On Sunday evening, militias loyal to Abdirahman Abdishakur, Hassan Khayre and Hassan Sheikh, members of the opposition, attacked government forces in Mogadishu. The attack happened in different locations.
Witnesses saw militias firing at the security forces using technicals with machine guns, rocket-propelled grenades and light weapons. Loud noises were also heard throughout the city.
The militias attacked from different sections of the city. One was led by Indha-Adde, an ex-Al-Shabab leader, who was hired by politicians opposing the Universal Suffrage Law as their security chief. Another was led by renegade ex-police chief Saqid Jon who was fired two weeks ago for insubordination and unruly behaviour.
A third militia was led by Ismail Danab, another renegade soldier who did jail time for corruption and illegal activities. He is close to Hassan Khayre, the former Prime Minister who was accused of sabotaging Direct elections and fired by the People’s Assembly.
It is not yet clear the casualties of today’s attacks in Mogadishu.
Abdirahman Abdishakur and Hassan Sheikh Mahamud, known to make incendiary and sometimes contradicting claims, posted on Facebook that their homes had been attacked by the Government Security forces but this couldn’t be verified independently.
Meanwhile, Security Minister Hassan Xundubey Jimale denied that government forces attacked former President Hassan Sheikh Mohamud.
The Minister said government forces have been protecting the former president since he stepped down in 2017. For that reason, he added it was impossible for troops to attack the house they’re protecting.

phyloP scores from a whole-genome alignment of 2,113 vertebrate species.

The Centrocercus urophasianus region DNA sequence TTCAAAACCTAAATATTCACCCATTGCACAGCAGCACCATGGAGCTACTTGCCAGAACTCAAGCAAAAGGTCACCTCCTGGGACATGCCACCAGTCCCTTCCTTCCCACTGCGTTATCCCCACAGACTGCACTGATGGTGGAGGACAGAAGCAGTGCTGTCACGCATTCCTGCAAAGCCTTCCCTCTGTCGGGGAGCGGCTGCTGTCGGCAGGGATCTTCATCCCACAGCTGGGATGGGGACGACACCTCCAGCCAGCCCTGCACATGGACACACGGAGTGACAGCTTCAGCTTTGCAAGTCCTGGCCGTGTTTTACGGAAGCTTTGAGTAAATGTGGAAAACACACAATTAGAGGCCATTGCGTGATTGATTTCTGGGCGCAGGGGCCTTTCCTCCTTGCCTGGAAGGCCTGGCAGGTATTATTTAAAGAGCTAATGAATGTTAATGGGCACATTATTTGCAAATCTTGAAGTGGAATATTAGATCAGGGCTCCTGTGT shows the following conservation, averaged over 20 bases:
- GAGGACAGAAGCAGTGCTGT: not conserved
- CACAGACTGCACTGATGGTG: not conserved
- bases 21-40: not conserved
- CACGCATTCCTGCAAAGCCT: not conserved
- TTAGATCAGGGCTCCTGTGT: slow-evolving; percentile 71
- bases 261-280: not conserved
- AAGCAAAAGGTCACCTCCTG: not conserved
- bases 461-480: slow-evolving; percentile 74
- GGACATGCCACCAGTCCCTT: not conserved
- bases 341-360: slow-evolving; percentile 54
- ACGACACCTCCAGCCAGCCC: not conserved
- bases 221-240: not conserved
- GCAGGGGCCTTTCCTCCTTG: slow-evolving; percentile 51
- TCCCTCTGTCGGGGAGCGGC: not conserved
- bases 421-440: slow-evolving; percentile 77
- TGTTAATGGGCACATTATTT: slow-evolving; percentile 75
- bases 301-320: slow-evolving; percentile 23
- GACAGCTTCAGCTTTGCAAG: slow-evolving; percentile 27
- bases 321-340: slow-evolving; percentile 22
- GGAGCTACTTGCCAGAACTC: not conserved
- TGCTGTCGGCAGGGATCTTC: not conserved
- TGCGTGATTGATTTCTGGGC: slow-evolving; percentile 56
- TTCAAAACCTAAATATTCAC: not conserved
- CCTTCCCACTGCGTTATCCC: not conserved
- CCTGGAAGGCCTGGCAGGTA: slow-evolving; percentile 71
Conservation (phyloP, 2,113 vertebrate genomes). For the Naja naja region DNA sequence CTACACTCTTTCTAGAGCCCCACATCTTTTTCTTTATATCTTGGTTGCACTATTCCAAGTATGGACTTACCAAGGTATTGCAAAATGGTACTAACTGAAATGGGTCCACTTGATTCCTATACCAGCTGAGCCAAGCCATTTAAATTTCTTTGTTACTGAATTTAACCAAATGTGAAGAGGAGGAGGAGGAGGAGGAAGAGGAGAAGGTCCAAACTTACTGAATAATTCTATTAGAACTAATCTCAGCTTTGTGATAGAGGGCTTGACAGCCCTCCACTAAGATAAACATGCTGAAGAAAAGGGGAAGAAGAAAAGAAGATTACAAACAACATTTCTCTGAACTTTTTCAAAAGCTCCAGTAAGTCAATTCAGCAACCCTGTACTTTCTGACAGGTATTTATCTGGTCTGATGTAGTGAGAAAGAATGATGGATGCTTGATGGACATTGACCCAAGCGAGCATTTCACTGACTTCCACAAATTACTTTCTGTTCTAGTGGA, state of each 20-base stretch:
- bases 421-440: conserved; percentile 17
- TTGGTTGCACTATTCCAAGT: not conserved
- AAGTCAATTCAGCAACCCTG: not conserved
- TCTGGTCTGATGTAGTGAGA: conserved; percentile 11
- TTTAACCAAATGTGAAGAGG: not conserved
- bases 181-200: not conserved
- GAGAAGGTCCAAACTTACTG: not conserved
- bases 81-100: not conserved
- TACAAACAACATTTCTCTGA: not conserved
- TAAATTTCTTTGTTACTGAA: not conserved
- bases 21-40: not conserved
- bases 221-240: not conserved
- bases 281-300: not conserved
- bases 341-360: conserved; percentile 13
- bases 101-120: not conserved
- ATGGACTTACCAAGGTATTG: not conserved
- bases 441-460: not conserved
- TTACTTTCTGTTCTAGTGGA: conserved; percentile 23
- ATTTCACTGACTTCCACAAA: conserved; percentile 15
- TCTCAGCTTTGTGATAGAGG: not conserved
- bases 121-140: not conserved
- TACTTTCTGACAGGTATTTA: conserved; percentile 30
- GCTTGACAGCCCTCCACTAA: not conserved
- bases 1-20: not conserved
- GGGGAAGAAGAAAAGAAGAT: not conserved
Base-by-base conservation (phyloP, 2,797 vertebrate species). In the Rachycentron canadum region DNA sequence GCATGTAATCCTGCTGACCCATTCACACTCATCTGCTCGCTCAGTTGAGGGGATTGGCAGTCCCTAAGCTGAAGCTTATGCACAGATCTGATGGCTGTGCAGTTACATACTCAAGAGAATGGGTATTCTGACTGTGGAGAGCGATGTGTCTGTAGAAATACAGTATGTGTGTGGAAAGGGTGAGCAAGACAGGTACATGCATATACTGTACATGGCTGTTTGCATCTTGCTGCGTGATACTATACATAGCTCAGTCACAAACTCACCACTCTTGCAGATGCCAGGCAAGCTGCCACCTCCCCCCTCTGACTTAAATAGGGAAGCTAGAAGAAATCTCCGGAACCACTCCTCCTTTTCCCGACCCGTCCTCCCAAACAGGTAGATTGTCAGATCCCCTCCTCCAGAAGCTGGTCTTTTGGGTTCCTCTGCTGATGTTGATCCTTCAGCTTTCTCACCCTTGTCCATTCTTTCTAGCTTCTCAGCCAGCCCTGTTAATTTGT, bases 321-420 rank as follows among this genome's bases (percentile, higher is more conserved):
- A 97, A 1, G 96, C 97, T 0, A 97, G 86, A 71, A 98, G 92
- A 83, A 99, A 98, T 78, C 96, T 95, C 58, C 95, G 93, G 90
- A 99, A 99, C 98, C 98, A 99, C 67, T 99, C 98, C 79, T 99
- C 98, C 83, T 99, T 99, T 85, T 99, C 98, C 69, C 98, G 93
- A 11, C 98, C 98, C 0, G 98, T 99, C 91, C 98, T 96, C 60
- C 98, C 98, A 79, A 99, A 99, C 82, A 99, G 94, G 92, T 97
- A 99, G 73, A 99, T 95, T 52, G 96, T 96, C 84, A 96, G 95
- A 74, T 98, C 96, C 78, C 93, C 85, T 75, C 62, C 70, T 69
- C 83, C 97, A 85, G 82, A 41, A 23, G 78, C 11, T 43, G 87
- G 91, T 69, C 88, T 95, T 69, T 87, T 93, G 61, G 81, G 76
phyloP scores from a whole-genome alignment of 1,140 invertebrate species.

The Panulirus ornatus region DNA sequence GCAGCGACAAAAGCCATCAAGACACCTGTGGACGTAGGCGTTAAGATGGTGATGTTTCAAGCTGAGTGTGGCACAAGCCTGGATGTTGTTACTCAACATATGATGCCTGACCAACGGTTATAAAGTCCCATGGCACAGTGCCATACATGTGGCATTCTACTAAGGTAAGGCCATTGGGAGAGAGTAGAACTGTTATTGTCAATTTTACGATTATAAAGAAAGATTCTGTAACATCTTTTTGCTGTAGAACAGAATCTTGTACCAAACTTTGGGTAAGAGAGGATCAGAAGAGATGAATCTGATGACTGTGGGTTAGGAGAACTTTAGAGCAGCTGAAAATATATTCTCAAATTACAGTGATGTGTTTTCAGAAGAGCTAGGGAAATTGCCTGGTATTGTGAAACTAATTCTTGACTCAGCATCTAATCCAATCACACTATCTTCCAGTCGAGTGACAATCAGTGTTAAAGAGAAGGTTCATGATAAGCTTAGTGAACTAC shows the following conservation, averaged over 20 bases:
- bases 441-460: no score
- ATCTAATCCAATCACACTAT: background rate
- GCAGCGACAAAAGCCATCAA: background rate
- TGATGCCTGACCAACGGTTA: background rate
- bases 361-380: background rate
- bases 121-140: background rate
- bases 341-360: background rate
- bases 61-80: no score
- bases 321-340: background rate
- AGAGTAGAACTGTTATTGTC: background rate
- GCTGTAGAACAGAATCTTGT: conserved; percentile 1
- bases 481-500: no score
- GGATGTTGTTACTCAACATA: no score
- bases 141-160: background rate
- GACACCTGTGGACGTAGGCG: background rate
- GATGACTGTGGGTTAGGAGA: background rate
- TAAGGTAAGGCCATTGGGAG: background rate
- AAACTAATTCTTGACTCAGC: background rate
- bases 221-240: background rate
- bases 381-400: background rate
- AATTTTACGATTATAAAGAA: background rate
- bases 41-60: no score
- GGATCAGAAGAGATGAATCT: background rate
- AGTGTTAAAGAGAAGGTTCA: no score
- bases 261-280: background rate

The Prime Minister addressed the nation
Prime Minister Mohamed Hussein Roble, who recorded a video of the riots in Mogadishu, said he was saddened by the incidents.
Roble said the incident was an act of sabotage in the capital, although he did not blame anyone in particular, and called on the people and parties involved in the violence to maintain peace and leave the people alone.
The Prime Minister also instructed the national army and security agencies to fulfill their legal duty to protect the peace and security of citizens and prevent any security threats.
Roble said he believes that only through dialogue can the current issues be resolved, noting that the government’s efforts in the talks he has already initiated will be strengthened, and he is hopeful that all existing concerns will be met.
He also called on intellectuals, clerics, civil society, business people, women and youth to play their part in strengthening security and stability in the country, especially in the capital Mogadishu.
Calm in Mogadishu
The situation in Mogadishu today is calmer, but attacks by opposition militias yesterday have closed roads and created anxiety in the city.
Various city officials spoke about the fighting in Mogadishu, and also began efforts to defuse the tension as the warring parties agreed to a ceasefire.
Opposition forces remain in their strongholds and residents fear the consequences if opposition militiamen again disrupt peace in the city.